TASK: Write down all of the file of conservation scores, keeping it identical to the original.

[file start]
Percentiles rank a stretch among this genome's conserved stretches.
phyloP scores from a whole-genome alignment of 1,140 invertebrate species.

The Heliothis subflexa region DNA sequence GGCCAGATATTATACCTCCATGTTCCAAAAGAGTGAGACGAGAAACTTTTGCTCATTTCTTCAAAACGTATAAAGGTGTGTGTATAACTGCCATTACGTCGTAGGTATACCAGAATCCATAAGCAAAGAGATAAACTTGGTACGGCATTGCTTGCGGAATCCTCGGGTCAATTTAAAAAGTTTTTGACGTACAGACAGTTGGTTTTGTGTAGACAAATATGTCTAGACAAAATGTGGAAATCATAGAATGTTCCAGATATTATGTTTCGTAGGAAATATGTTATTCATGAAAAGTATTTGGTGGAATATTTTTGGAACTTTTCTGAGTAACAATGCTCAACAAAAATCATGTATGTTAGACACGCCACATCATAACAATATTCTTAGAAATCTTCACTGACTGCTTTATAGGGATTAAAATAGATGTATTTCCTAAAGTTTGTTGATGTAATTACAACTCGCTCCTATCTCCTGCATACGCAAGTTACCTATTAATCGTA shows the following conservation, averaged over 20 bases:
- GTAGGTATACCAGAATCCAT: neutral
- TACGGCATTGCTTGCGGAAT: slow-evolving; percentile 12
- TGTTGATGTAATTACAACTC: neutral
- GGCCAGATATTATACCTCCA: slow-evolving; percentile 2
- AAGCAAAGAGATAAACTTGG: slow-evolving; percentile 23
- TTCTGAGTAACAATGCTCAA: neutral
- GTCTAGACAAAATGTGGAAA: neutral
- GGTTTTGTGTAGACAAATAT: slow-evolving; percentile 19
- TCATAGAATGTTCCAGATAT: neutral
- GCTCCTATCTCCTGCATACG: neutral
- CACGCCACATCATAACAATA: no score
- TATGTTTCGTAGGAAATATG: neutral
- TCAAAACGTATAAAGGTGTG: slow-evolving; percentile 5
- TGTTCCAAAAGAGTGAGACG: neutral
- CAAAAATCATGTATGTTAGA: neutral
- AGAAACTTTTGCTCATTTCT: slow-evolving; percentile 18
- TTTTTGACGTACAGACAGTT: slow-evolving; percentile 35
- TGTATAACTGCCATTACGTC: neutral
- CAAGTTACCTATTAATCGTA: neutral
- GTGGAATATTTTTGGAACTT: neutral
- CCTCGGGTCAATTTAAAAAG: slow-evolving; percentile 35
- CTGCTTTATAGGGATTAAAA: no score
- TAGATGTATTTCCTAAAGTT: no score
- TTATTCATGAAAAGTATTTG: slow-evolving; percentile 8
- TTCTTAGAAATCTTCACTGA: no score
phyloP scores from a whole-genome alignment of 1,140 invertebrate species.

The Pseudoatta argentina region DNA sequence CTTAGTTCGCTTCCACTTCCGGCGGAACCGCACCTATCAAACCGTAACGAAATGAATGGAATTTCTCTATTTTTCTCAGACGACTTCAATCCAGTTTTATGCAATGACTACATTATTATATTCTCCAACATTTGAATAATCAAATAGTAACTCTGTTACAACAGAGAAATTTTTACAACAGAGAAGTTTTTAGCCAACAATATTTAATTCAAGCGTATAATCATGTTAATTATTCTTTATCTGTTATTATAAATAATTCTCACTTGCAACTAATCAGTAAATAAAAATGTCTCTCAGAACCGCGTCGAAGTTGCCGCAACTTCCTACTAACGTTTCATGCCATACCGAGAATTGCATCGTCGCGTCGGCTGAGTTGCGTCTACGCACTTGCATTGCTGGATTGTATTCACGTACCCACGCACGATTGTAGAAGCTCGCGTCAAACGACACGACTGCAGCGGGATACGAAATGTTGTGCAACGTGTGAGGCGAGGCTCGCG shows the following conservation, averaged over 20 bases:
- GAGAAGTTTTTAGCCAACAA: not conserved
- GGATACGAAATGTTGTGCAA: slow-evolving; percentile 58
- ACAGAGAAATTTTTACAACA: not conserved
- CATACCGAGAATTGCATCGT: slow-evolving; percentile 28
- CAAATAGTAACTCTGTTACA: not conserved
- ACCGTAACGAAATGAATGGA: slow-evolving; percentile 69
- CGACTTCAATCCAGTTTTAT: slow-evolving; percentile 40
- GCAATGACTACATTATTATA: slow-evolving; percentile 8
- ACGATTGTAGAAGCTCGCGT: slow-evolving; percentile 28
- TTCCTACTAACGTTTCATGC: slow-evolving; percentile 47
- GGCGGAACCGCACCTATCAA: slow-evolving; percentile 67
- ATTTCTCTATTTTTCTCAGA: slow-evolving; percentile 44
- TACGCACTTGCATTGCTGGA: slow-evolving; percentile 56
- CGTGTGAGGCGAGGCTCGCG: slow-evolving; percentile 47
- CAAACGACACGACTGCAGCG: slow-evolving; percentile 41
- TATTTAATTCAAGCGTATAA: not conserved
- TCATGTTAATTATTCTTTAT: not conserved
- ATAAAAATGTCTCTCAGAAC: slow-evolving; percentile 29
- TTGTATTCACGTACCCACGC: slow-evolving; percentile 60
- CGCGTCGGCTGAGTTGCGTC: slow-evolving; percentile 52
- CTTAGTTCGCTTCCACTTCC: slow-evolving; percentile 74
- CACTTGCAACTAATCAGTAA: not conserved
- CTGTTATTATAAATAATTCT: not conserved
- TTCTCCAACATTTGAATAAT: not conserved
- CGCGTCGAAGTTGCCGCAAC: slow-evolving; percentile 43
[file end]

Percentiles rank a stretch among this genome's conserved stretches.
phyloP scores from a whole-genome alignment of 1,140 invertebrate species.

The Heliothis subflexa region DNA sequence GGCCAGATATTATACCTCCATGTTCCAAAAGAGTGAGACGAGAAACTTTTGCTCATTTCTTCAAAACGTATAAAGGTGTGTGTATAACTGCCATTACGTCGTAGGTATACCAGAATCCATAAGCAAAGAGATAAACTTGGTACGGCATTGCTTGCGGAATCCTCGGGTCAATTTAAAAAGTTTTTGACGTACAGACAGTTGGTTTTGTGTAGACAAATATGTCTAGACAAAATGTGGAAATCATAGAATGTTCCAGATATTATGTTTCGTAGGAAATATGTTATTCATGAAAAGTATTTGGTGGAATATTTTTGGAACTTTTCTGAGTAACAATGCTCAACAAAAATCATGTATGTTAGACACGCCACATCATAACAATATTCTTAGAAATCTTCACTGACTGCTTTATAGGGATTAAAATAGATGTATTTCCTAAAGTTTGTTGATGTAATTACAACTCGCTCCTATCTCCTGCATACGCAAGTTACCTATTAATCGTA shows the following conservation, averaged over 20 bases:
- GTAGGTATACCAGAATCCAT: neutral
- TACGGCATTGCTTGCGGAAT: slow-evolving; percentile 12
- TGTTGATGTAATTACAACTC: neutral
- GGCCAGATATTATACCTCCA: slow-evolving; percentile 2
- AAGCAAAGAGATAAACTTGG: slow-evolving; percentile 23
- TTCTGAGTAACAATGCTCAA: neutral
- GTCTAGACAAAATGTGGAAA: neutral
- GGTTTTGTGTAGACAAATAT: slow-evolving; percentile 19
- TCATAGAATGTTCCAGATAT: neutral
- GCTCCTATCTCCTGCATACG: neutral
- CACGCCACATCATAACAATA: no score
- TATGTTTCGTAGGAAATATG: neutral
- TCAAAACGTATAAAGGTGTG: slow-evolving; percentile 5
- TGTTCCAAAAGAGTGAGACG: neutral
- CAAAAATCATGTATGTTAGA: neutral
- AGAAACTTTTGCTCATTTCT: slow-evolving; percentile 18
- TTTTTGACGTACAGACAGTT: slow-evolving; percentile 35
- TGTATAACTGCCATTACGTC: neutral
- CAAGTTACCTATTAATCGTA: neutral
- GTGGAATATTTTTGGAACTT: neutral
- CCTCGGGTCAATTTAAAAAG: slow-evolving; percentile 35
- CTGCTTTATAGGGATTAAAA: no score
- TAGATGTATTTCCTAAAGTT: no score
- TTATTCATGAAAAGTATTTG: slow-evolving; percentile 8
- TTCTTAGAAATCTTCACTGA: no score
phyloP scores from a whole-genome alignment of 1,140 invertebrate species.

The Pseudoatta argentina region DNA sequence CTTAGTTCGCTTCCACTTCCGGCGGAACCGCACCTATCAAACCGTAACGAAATGAATGGAATTTCTCTATTTTTCTCAGACGACTTCAATCCAGTTTTATGCAATGACTACATTATTATATTCTCCAACATTTGAATAATCAAATAGTAACTCTGTTACAACAGAGAAATTTTTACAACAGAGAAGTTTTTAGCCAACAATATTTAATTCAAGCGTATAATCATGTTAATTATTCTTTATCTGTTATTATAAATAATTCTCACTTGCAACTAATCAGTAAATAAAAATGTCTCTCAGAACCGCGTCGAAGTTGCCGCAACTTCCTACTAACGTTTCATGCCATACCGAGAATTGCATCGTCGCGTCGGCTGAGTTGCGTCTACGCACTTGCATTGCTGGATTGTATTCACGTACCCACGCACGATTGTAGAAGCTCGCGTCAAACGACACGACTGCAGCGGGATACGAAATGTTGTGCAACGTGTGAGGCGAGGCTCGCG shows the following conservation, averaged over 20 bases:
- GAGAAGTTTTTAGCCAACAA: not conserved
- GGATACGAAATGTTGTGCAA: slow-evolving; percentile 58
- ACAGAGAAATTTTTACAACA: not conserved
- CATACCGAGAATTGCATCGT: slow-evolving; percentile 28
- CAAATAGTAACTCTGTTACA: not conserved
- ACCGTAACGAAATGAATGGA: slow-evolving; percentile 69
- CGACTTCAATCCAGTTTTAT: slow-evolving; percentile 40
- GCAATGACTACATTATTATA: slow-evolving; percentile 8
- ACGATTGTAGAAGCTCGCGT: slow-evolving; percentile 28
- TTCCTACTAACGTTTCATGC: slow-evolving; percentile 47
- GGCGGAACCGCACCTATCAA: slow-evolving; percentile 67
- ATTTCTCTATTTTTCTCAGA: slow-evolving; percentile 44
- TACGCACTTGCATTGCTGGA: slow-evolving; percentile 56
- CGTGTGAGGCGAGGCTCGCG: slow-evolving; percentile 47
- CAAACGACACGACTGCAGCG: slow-evolving; percentile 41
- TATTTAATTCAAGCGTATAA: not conserved
- TCATGTTAATTATTCTTTAT: not conserved
- ATAAAAATGTCTCTCAGAAC: slow-evolving; percentile 29
- TTGTATTCACGTACCCACGC: slow-evolving; percentile 60
- CGCGTCGGCTGAGTTGCGTC: slow-evolving; percentile 52
- CTTAGTTCGCTTCCACTTCC: slow-evolving; percentile 74
- CACTTGCAACTAATCAGTAA: not conserved
- CTGTTATTATAAATAATTCT: not conserved
- TTCTCCAACATTTGAATAAT: not conserved
- CGCGTCGAAGTTGCCGCAAC: slow-evolving; percentile 43